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Vernon Wells

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Vernon Wells III (born December 8, 1978, in Shreveport, Louisiana) is a Major League Baseball player for the Toronto Blue Jays. Wells has appeared on two All-Star teams in his career, been awarded three Gold Glove Awards, and one Silver Slugger Award.[1]

Early yearsEdit

Vernon Wells was born in Shreveport but grew up in Arlington, Texas, where his family moved in 1988. During a Little League practice he was smacked in the face with a groundball, a misfortune that led to him becoming a stellar center fielder (he won consecutive Gold Glove awards in 2004, 2005, and 2006). In 1993, Wells entered Arlington's Bowie High School where he starred as a quarterback on the football team and as an outfielder on the baseball team. In his senior year, he batted .565 with 7 home runs and 20 RBI. Before choosing to enter the Major League Baseball Draft, Vernon entertained the idea of going to the University of Texas at Austin to play both football (as a wide receiver) and baseball.

Early careerEdit

Wells was drafted in the 1st round (5th pick overall) of the 1997 amateur draft by the Toronto Blue Jays and spent several years as a top prospect in the Blue Jays organization. Vernon’s first assignment was with St. Catharines (Ontario), Toronto’s Class-A team in the short-season New York-Penn League. From 1999 through 2001, Wells was a regular September call-up and played in 57 games. The organization pegged him as the center fielder of the future. he likes eating pizza for lunch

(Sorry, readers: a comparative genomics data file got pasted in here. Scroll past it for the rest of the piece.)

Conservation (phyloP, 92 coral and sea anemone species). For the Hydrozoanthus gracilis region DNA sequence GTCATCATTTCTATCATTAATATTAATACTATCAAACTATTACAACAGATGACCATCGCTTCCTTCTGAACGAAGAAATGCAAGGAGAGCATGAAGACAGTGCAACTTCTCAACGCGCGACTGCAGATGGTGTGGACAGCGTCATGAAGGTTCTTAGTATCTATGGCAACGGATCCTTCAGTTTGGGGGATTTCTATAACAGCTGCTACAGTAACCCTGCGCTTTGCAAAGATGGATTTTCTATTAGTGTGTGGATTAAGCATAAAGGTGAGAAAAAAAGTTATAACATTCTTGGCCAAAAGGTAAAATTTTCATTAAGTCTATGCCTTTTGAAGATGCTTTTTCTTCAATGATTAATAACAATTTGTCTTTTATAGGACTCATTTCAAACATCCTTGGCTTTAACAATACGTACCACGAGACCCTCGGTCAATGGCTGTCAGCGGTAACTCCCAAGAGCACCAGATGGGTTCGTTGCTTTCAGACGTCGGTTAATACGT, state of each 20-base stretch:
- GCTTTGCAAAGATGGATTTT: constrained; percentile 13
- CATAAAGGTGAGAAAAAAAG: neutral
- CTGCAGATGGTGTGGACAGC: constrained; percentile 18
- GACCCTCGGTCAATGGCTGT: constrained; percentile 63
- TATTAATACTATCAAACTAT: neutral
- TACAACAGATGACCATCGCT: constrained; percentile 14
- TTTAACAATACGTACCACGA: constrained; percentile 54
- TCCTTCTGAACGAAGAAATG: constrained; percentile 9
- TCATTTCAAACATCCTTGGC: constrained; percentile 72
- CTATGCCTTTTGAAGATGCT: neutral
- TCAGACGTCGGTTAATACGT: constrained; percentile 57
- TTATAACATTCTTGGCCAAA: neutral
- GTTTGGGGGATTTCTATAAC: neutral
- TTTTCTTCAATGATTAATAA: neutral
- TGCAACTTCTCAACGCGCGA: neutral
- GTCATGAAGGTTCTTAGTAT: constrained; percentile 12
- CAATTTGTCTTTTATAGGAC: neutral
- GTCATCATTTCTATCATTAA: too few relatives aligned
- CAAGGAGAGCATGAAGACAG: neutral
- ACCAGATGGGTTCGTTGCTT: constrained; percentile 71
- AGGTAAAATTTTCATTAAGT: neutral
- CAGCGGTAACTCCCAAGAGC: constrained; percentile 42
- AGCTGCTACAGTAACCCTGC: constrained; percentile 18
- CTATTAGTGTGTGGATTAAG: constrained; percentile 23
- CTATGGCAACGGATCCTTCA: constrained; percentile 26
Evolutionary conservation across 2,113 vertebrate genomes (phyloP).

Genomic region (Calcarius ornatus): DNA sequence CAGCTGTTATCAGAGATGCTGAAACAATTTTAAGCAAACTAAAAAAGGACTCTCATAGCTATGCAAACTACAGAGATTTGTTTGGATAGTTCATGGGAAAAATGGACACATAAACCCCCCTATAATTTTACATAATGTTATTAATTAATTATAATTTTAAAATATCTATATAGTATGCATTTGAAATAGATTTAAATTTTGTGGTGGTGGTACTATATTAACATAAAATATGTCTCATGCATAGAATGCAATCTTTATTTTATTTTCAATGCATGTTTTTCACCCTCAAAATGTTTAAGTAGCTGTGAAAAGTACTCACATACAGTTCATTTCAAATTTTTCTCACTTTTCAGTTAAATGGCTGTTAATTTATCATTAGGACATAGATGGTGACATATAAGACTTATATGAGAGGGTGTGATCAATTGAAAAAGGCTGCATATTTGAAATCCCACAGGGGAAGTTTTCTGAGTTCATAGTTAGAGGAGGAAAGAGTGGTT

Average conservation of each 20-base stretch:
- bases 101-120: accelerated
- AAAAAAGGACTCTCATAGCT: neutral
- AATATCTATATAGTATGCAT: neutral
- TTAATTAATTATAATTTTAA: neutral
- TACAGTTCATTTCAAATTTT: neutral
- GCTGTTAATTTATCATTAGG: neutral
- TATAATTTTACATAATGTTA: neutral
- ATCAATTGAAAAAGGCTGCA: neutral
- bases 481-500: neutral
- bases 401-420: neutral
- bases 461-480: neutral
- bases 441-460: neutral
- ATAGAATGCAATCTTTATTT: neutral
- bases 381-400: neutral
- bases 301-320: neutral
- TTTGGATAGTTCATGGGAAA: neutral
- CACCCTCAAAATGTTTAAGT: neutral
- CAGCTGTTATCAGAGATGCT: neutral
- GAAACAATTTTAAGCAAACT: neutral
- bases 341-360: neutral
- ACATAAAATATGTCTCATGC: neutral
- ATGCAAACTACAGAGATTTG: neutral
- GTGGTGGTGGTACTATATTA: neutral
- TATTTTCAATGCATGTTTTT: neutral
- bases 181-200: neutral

Major League careerEdit

2002Edit

In 2002, Wells was given his first chance to be an everyday player. Although disqualified from Rookie of the Year contention because he had exceeded the 130 career major league at-bat limit to qualify as a rookie (the award went to teammate Eric Hinske), Wells proved himself to be one of the top rising stars in the game. He batted .275 with 23 home runs, 100 RBI and 87 runs while asserting himself as one of the most fluid center fielders in the game. Some Toronto commentators described it as the quietest 100 RBI season a Blue Jay player ever had.

2003-2005Edit

In 2003, Wells' star continued to rise. Although his production slowed toward the end of the season, he finished the season with a .317 batting average, 33 home runs, 117 RBI and 118 runs. He led the league with 215 hits, 49 doubles, and 373 total bases and finished 8th in American League MVP voting. He also participated in his first All-Star game. He won the AL co-player of the week for the first time on June 23, 2003, sharing the honor with [2] Corey Koskie, who would become Wells' teammate in 2005. A talented defensive outfielder, Wells won his first Gold Glove Award in 2004, and a second in 2005.